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    ABSTRACT: Obesity is a serious and growing health concern worldwide. Watching television (TV) represents a condition during which many habitually eat, irrespective of hunger level. However, as of yet, little is known about how the content of television programs being watched differentially impacts concurrent eating behavior. In this study, eighteen normal-weight female students participated in three counter-balanced experimental conditions, including a ‘Boring’ TV condition (art lecture), an ‘Engaging’ TV condition (Swedish TV comedy series), and a no TV control condition during which participants read (a text on insects living in Sweden). Throughout each condition participants had access to both high-calorie (M&Ms) and low-calorie (grapes) snacks. We found that, relative to the Engaging TV condition, Boring TV encouraged excessive eating (+ 52 % g, P=0.009). Additionally, the Engaging TV condition actually resulted in significantly less concurrent intake relative to the control ‘Text’ condition (- 35 % g, P=0.05). This intake was driven almost entirely by the healthy snack, grapes; however, this interaction did not reach significance (P=0.07). Finally, there was a significant correlation between how bored participants were across all conditions, and their concurrent food intake (beta= 0.317, P=0.02). Intake as measured by kcals was similarly patterned but did not reach significance. These results suggest that, for women, different TV programs elicit different levels of concurrent food intake, and that the degree to which a program is engaging (or alternately, boring) is related to that intake. Additionally, they suggest that emotional content (e.g. boring vs. engaging) may be more associated than modality (e.g. TV vs. text) with concurrent intake.
    PLoS ONE 07/2014; 9(7):e100602.. DOI:10.1371/journal.pone.0100602 · 3.23 Impact Factor
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    • "It is established that various biological functions benefit from a restful night's sleep – e.g. memory consolidation, problem solving, and clearance of toxic substances from the brain (Wagner et al., 2004; Rasch et al., 2007; Chapman et al., 2012; Xie et al., 2013; Herzog et al., 2013). In addition, sleep appears to be crucial for the functioning of the human immune system (Bryant and Curtis, 2013; Bryant et al., 2004; Besedovsky et al., 2012). "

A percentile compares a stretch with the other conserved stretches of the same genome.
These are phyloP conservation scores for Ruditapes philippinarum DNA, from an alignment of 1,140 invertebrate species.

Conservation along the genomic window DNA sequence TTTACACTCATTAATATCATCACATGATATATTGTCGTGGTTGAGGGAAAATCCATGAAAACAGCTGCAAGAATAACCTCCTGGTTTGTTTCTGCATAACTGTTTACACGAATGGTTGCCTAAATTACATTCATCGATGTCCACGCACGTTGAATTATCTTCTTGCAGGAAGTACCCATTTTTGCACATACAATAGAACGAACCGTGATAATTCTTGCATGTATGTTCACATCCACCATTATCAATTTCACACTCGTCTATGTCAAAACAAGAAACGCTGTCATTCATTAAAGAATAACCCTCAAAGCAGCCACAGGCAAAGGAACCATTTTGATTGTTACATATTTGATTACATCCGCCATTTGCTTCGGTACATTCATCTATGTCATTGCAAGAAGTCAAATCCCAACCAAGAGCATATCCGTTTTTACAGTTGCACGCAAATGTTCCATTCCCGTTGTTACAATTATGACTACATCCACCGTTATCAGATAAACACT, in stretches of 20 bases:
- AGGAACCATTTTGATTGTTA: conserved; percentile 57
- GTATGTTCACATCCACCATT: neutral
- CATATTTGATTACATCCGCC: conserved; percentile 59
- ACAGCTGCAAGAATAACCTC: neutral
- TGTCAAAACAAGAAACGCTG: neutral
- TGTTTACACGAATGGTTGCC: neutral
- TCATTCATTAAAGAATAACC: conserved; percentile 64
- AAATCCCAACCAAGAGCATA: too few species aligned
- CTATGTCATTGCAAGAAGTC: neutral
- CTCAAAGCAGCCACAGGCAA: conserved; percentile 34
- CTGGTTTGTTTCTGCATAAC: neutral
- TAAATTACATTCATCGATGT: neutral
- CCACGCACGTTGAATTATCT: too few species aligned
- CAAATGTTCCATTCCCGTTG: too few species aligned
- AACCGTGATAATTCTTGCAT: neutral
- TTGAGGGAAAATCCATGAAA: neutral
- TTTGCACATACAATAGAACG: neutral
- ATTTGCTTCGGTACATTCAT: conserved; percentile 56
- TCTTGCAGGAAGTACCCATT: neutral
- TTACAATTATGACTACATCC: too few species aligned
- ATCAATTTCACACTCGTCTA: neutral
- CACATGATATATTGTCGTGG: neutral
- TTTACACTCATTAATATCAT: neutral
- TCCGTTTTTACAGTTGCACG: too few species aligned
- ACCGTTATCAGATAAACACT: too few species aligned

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    ABSTRACT: Lack of sleep greatly affects our immune system. The present study investigates the acute effects of total sleep deprivation on blood neutrophils, the most abundant immune cell in our circulation and the first cell type recruited to sites of infection. Thus, the population diversity and function of circulating neutrophils were compared in healthy young men following one night of total sleep deprivation (TSD) or after 8 h regular sleep. We found that neutrophil counts were elevated after nocturnal wakefulness (2.0±0.2×109/l vs. 2.6±0.2×109/l, sleep vs. TSD, respectively) and the population contained more immature CD16dim/CD62Lbright cells (0.11±0.040×109/l [5.5±1.1%] vs. 0.26±0.020×109/l [9.9±1.4%]). As the rise in numbers of circulating mature CD16bright/CD62Lbright neutrophils was less pronounced, the fraction of this subpopulation showed a significant decrease (1.8±0.15×109/l [88±1.8%] vs. 2.1±0.12×109/l [82±2.8%]). The surface expression of receptors regulating mobilization of neutrophils from bone marrow was decreased (CXCR4 and CD49d on immature neutrophils; CXCR2 on mature neutrophils). The receptor CXCR2 is also involved in the production of reactive oxygen species (ROS), and in line with this, total neutrophils produced less ROS. In addition, following sleep loss, circulating neutrophils exhibited enhanced surface levels of CD11b, which indicates enhanced granular fusion and concomitant protein translocation to the membrane. Our findings demonstrate that sleep loss exerts significant effects on population diversity and function of circulating neutrophils in healthy men. To which extent these changes could explain as to why people with poor sleep patterns are more susceptible to infections warrants further investigation.